It's rough being a Sergio Moraes fan. There's something about his fighting style and personality that I find totally endearing, whether it's wiggling his butt in the air post fight, or hooking up devastating submissions on the ground with crazy speed and power, he's a fun fighter to watch. If only I could actually watch him fight. Moraes has only touched foot to cage 11 times in his 8.5 year career and only twice since 2012. The latest chapter in his injury Odyssey is an ongoing inability to fight Peter Sobotta. The two men were originally set to square off back in April during the UFC's first trip to Poland, but a Sobotta injury necessitated the signing of Mickael Lebout to fight Moraes. Joe Silva booked Moraes vs. Sobotta again for Germany, but it looks like Moraes is back on the IR and the UFC has calle dup Steve Kennedy to replace him. So...
Who is Steve Kennedy?
The 32-year old Aussie fights out of
Team AMMA (Academy of Mixed Martial Arts) Kickass MMA in Perth, Australia. He's the only notable talent on their books, with a fairly impressive 22-6 record to his name. The biggest recent name win in his career so far is a 2013 submission over TUF prospect Manuel Rodriguez, but he also has wins over solid regional competition in Callan Potter, Cole Davids, and Sam Brown among others. His only loss since early 2012 came at the hands of former UFC & Strikeforce vet Jesse Taylor. Kennedy is currently on a 7 fight win streak. Outside of MMA, Kennedy is a BJJ black belt and a national freestyle wrestling champion. He's even taken a few pro boxing and Muay Thai Fights.
What you should expect:
As you might expect out of a fighter with Kennedy's experience, he'll be coming to the UFC as a more or less finished product. Like a lot of fighters off the Australian scene, Kennedy seems to have a well rounded style that's not terribly well connected. He boxes pretty decently, with something of a traditional, low left hand boxing stance. Which allows him to throw decent combinations and a pretty quick jab, but leaves him somewhat open to takedowns, because of his straight up and down posture. As would be suggested by his background, he's got a decent top control grappling game, and does a good job striking with ground and pound to set up submission opportunities. He even seems to have some pretty decent takedowns when he can get in on the hips of his opponent. But, as is often the case with fighters who've spent most of their careers jumbling together different training styles a lot of the transition pieces don't seem to be there. He doesn't seem to have a great shot or clinch to takedown game and may have benefited quite a bit from the complete lack of wrestling on the Aussie circuit.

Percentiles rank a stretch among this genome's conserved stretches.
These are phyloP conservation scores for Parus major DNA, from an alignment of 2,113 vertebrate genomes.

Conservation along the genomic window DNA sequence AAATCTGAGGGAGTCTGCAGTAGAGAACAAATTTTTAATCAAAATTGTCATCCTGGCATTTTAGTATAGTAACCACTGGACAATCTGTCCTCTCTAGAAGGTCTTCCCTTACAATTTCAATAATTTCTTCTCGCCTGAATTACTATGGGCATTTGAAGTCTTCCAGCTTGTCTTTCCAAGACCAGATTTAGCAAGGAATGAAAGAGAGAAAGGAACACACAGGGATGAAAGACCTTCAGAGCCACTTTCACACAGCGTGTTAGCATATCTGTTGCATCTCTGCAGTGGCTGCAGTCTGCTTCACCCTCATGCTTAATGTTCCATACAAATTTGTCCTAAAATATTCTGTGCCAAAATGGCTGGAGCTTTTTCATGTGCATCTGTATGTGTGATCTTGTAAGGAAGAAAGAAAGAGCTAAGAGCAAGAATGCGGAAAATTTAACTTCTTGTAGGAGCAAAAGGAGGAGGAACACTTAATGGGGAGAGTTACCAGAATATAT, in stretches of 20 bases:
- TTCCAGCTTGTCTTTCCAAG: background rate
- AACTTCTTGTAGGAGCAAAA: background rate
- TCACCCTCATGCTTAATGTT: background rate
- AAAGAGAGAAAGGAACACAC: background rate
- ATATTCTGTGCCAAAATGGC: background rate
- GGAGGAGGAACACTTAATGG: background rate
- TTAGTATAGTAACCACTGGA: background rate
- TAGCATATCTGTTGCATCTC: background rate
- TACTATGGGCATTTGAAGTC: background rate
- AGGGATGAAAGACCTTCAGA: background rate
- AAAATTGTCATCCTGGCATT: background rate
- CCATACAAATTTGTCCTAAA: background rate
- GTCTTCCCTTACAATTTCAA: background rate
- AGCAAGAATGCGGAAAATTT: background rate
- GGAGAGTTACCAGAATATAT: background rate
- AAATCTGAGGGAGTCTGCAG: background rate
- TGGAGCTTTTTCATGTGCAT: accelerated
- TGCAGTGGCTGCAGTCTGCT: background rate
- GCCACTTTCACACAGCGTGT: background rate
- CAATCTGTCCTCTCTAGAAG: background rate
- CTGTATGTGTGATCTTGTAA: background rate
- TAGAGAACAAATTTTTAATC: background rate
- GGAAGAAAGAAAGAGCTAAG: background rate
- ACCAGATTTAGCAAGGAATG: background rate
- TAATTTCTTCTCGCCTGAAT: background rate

What that means for his debut:
It's tough to say against Sobotta. The Polish fighter's game has really been clicking lately, but that doesn't mean it's not still limited. Sobotta tends to rely on a high output kicking game to keep opponents at a distance and force them to attack him aggressively, thus setting up shot opportunities. Otherwise, he tends to shoot from distance, and while he's good at getting the fight to the ground, he's not exactly an ace wrestler. Neither man is particularly a cut above the athletic norm for the UFC, so this fight is really going to come down to specific matchups. Kennedy has better hands, is probably a bit bigger, and is generally a pretty well rounded fighter. Sobotta is probably the slicker grappler. If the fight goes to the ground, I think Sobotta should take it, but if it stays standing, Kennedy may have an edge.
To get us better acquainted, here's Kennedy's 2013 bout against Manuel Rodriguez: